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Articles Tagged with accident

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Attorneys who routinely handle personal injury cases often tell clients that it can take anywhere from a few months to several years for their case to make its way through the courts or settle.

Typically, however, the litigation process does not take anywhere near as long as it did in a case decided in March by the Kentucky’s highest court. In that case, a decade passed between the plaintiff’s initial injury and the court’s decision.

One factor that extended the case’s time in the courts was a change in the applicable law while the case was pending. Unfortunately for the plaintiffs, the court’s decision required their case to, once again, be remanded to the trial court for further proceedings.

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Our civil justice system is built on the premise that a jury of disinterested individuals is in the best position to determine matters such as the credibility of witnesses and the amount of money that a person injured by another person’s negligence should receive in compensation for medical expenses, lost wages, pain and suffering, and so on.

Unfortunately, no system is perfect. Even juries sometimes get it wrong. When that happens, it is the trial judge’s job to grant a new trial so that justice may prevail.

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tractor trailerLawsuits arising from 18-wheeler accidents can be very complex. One reason for this is that the tractor and trailer may be owned by or insured by different entities. This greatly complicates the path to recovery of a fair settlement or judgment for a person injured in a semi-truck wreck.

In a recent case, a rather unique issue arose. The owner of a certain tractor-trailer requested liability insurance on both the tractor and the trailer, but the insurance agent accidentally left the tractor off of the list of the trucking company’s vehicles when she sent the application to the insurance company.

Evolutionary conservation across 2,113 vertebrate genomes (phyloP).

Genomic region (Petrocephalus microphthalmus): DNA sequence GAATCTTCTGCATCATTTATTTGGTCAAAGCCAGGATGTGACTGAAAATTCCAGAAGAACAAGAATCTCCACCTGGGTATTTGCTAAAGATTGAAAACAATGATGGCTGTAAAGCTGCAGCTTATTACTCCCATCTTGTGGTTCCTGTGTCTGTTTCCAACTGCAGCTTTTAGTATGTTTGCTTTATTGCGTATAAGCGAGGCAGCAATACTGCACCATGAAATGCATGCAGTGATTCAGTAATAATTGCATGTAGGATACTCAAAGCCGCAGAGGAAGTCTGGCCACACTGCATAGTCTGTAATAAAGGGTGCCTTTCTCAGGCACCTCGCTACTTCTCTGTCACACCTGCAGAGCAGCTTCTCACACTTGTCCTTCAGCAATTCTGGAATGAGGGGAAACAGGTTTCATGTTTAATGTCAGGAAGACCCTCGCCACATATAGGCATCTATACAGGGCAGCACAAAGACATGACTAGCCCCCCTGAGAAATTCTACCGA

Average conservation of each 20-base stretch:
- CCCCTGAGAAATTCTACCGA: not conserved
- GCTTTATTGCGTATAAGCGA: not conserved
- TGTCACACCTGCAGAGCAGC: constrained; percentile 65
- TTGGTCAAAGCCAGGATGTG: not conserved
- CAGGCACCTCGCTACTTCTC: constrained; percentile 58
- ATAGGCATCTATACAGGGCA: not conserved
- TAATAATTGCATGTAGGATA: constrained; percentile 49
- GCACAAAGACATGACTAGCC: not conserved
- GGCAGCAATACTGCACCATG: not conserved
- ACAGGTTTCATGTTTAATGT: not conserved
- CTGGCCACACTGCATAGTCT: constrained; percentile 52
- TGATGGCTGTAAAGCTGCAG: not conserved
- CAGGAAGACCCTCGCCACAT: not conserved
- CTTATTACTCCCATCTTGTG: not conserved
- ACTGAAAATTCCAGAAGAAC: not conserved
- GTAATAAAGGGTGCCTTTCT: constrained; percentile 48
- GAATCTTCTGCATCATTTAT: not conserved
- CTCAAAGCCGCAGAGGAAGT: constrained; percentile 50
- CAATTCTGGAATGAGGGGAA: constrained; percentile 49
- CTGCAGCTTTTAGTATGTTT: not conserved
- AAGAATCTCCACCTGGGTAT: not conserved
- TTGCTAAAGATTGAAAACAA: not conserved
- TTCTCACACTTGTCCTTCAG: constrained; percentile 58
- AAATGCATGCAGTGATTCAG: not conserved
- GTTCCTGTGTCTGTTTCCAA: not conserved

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parking areaIn a pedestrian accident involving a motor vehicle, most people would assume that the pedestrian’s medical expenses and other damages would be paid by the driver’s insurance carrier. If for some reason that did not happen, most would assume the injured person’s own uninsured motorist insurance would honor its contractual obligation and pay the medical claim.

Unfortunately, those assumptions proved to be wrong in a case arising from an incident that occurred in 2012. Instead, the injured man had to file a lawsuit and take his case all the way to the state supreme court in order to obtain relief under uninsured motor vehicle provisions in his insurance.

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How much do you know about your insurance coverage? For instance, if you have two cars insured under separate uninsured/underinsured motorist policies, do you assume that you are covered under both policies for an accident in either vehicle? Or do you know that there may be an insurance exclusion that applies?

This issue was the subject of a recent Kentucky Supreme Court case in which the justices strongly disagreed about whether an “average American” could understand certain exclusions in two insurance policies issued to a man who was later hurt by an underinsured driver.